Rudy Vallée was an American singer, musician, actor, and radio host who is considered by many to be the first modern American teen idol and pop star. After playing drums in his high school band, Vallée played clarinet and saxophone in bands around New England as a teenager. From 1924 to 1925, he played with the Savoy Havana Band at the Savoy Hotel in London and upon return to the states he graduated with a degree in philosophy from Yale University. After graduation, he formed Rudy Vallée and the Connecticut Yankees, having named himself after saxophonist Rudy Wiedoeft. With this band (formed in 1928), which included two violins, two saxophones, a piano, a banjo, and drums, he started singing. He had a thin, wavering tenor voice and seemed more at home singing sweet ballads than jazz songs. But his singing, suave manner, and boyish good looks attracted attention, especially from young women. In the 1920s and early '30s he had a hit radio program, The Fleishmann's Yeast Hour (although his explosive, ego-driven personality made his cast and crew hate him). In the early 1930s he was ranked with the likes of Bing Crosby and the tragic Russ Columbo in the Hit Parade. A huge hit on radio in 1933 with his program Vallee was considered a bastard by his staff. He was known to instigate fist fights with virtually anyone who got on his nerves. During his show's run he slugged photographers, threw sheet music at pianists' heads, and socked hecklers in their noses. While audiences loved him, most of his staff hated him. As a very popular star in nightclubs, on records, and in movies, he helped other singers, such as Alice Faye--who was his band singer for a while--and Frances Langford to start their careers. In his early movies he often played the romantic lead, but later he switched to stuffy and comic parts and later also appeared on Broadway. In his final years Rudy took a turn at performing standup comedy ... badly.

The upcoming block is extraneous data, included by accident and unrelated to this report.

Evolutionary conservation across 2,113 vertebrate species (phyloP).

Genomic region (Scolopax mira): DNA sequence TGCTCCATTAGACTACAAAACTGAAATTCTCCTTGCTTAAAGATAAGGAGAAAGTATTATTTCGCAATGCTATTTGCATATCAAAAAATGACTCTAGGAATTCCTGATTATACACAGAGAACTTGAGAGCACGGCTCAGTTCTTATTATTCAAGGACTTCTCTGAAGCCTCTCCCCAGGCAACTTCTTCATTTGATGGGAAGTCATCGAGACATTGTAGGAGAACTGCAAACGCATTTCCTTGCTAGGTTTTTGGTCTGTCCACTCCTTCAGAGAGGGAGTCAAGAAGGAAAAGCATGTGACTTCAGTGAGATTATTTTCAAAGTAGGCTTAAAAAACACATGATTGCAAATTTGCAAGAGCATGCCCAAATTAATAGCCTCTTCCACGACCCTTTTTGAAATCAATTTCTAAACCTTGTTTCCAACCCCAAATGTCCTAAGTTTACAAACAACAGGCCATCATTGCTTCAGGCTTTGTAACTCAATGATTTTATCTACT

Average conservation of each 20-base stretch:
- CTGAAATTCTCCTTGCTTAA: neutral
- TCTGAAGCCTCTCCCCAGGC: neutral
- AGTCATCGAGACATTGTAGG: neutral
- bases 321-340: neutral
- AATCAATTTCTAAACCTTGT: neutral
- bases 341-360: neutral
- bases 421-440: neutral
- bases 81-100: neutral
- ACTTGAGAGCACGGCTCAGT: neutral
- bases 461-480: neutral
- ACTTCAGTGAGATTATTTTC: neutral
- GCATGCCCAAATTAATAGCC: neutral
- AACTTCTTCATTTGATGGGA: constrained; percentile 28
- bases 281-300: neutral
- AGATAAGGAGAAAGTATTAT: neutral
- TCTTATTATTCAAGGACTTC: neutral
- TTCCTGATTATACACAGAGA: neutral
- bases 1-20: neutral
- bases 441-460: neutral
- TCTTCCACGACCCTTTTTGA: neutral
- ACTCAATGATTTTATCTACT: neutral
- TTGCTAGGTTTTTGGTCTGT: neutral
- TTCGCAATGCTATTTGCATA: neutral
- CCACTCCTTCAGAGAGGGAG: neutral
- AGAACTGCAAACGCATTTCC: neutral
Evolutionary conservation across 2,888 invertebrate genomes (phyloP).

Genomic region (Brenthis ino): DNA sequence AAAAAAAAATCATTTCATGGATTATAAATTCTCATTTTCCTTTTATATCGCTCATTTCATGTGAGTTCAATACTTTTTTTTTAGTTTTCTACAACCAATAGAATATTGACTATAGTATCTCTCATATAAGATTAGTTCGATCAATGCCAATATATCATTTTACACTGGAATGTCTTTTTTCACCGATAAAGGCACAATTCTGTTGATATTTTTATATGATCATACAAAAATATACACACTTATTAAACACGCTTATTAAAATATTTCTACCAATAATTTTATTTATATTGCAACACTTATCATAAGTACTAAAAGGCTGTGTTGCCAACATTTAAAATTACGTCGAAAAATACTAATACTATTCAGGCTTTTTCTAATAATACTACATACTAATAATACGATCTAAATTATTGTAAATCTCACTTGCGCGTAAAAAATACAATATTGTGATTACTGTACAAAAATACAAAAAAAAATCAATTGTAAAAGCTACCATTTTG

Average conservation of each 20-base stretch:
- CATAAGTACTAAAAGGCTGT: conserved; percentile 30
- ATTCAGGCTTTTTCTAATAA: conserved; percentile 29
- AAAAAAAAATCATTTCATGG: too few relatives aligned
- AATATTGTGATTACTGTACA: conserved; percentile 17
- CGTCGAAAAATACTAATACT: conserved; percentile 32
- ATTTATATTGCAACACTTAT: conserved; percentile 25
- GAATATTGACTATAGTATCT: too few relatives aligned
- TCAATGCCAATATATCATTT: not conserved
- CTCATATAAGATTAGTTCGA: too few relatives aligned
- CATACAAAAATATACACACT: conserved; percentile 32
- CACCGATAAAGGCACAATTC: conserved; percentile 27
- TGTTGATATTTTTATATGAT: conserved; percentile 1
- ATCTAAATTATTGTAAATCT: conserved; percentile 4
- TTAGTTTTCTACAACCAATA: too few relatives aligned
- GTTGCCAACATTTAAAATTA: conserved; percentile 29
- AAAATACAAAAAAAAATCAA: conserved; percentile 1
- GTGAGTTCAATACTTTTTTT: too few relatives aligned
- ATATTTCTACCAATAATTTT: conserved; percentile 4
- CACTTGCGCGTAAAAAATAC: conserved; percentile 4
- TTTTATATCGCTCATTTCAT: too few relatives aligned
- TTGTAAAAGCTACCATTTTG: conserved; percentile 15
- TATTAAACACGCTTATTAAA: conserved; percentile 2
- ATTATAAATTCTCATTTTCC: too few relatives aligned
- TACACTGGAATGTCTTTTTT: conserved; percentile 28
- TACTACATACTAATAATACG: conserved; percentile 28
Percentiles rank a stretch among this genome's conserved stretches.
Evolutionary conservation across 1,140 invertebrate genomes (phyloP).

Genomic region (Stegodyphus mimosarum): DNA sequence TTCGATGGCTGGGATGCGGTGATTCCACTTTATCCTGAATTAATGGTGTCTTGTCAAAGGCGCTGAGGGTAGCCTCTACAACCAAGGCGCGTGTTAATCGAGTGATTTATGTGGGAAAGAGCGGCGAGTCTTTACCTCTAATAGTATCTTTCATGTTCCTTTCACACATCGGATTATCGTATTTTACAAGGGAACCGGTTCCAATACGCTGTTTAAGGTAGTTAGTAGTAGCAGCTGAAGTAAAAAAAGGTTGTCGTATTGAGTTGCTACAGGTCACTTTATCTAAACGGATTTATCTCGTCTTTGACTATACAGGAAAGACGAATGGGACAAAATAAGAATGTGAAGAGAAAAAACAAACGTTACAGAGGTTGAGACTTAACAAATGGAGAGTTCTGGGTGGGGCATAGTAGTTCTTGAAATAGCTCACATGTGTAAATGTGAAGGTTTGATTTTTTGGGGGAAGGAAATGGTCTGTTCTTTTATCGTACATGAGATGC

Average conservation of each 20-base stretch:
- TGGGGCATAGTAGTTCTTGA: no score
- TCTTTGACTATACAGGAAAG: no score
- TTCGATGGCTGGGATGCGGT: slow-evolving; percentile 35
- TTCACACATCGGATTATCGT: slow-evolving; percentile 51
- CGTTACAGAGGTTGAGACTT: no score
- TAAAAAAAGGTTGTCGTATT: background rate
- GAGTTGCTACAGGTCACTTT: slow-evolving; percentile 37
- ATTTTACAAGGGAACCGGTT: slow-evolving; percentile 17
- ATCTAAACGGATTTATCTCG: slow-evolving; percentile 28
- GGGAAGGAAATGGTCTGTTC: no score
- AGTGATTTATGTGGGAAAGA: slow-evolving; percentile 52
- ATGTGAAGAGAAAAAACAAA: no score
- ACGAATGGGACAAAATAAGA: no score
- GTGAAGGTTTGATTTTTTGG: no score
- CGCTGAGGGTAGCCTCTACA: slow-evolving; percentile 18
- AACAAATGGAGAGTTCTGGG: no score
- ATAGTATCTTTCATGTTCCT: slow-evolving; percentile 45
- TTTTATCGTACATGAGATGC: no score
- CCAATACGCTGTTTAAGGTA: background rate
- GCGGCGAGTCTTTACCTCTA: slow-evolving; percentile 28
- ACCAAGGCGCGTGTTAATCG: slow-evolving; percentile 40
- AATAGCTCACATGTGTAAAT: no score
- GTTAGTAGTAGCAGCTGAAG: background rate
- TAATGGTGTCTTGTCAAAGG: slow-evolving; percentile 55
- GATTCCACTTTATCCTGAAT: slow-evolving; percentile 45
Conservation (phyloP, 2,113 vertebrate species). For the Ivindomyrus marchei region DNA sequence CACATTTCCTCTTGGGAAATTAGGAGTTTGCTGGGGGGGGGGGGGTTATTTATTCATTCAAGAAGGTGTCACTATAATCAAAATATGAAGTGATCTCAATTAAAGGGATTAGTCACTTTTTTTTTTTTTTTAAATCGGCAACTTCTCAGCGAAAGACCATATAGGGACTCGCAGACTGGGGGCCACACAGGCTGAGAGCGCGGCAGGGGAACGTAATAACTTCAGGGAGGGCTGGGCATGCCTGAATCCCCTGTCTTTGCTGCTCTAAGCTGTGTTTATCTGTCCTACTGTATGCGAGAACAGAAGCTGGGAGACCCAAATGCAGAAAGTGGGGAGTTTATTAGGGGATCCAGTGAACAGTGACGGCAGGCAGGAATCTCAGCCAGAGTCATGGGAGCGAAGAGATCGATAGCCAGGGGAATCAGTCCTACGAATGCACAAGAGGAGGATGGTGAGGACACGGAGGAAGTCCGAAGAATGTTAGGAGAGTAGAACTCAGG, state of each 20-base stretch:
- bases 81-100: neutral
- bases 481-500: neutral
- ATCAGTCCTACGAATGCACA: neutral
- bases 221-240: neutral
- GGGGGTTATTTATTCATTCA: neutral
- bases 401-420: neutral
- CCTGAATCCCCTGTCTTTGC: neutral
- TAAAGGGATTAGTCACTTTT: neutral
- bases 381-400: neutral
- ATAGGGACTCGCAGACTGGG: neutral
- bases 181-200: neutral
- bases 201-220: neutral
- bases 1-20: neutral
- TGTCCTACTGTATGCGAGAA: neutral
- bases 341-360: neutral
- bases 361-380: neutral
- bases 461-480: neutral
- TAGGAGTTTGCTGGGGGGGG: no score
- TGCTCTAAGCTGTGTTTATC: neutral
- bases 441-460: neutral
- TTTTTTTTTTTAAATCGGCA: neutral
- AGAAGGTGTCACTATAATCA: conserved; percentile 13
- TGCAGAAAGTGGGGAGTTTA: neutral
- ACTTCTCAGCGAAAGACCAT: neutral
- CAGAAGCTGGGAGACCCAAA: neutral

His vacation home in Palm Springs is located at 475 S Vía Las Palmas, Palm Springs, California.
As Vallée lay dying from throat cancer, while watching the televised centennial ceremonies of the restored Statue of Liberty he turned to his wife Eleanor and said, “I wish we could be there; you know how I love a party” and then passed away at his home in Los Angeles.
In November 1957, shortly before her marriage to Mickey Hargitay, Mansfield bought a 40-room Mediterranean-style mansion formerly owned by Rudy Vallée at 10100 Sunset Boulevard in Holmby Hills, Los Angeles. Mansfield had the house painted pink, with cupids surrounded by pink fluorescent lights, pink furs in the bathrooms, a pink heart-shaped bathtub, and a fountain spurting pink champagne, and then dubbed it the “Pink Palace”. The Pink Palace was sold after her death and its subsequent owners have included Ringo Starr and Engelbert Humperdinck. In 2002, Humperdinck sold it to developers, and the house was demolished in November of that year.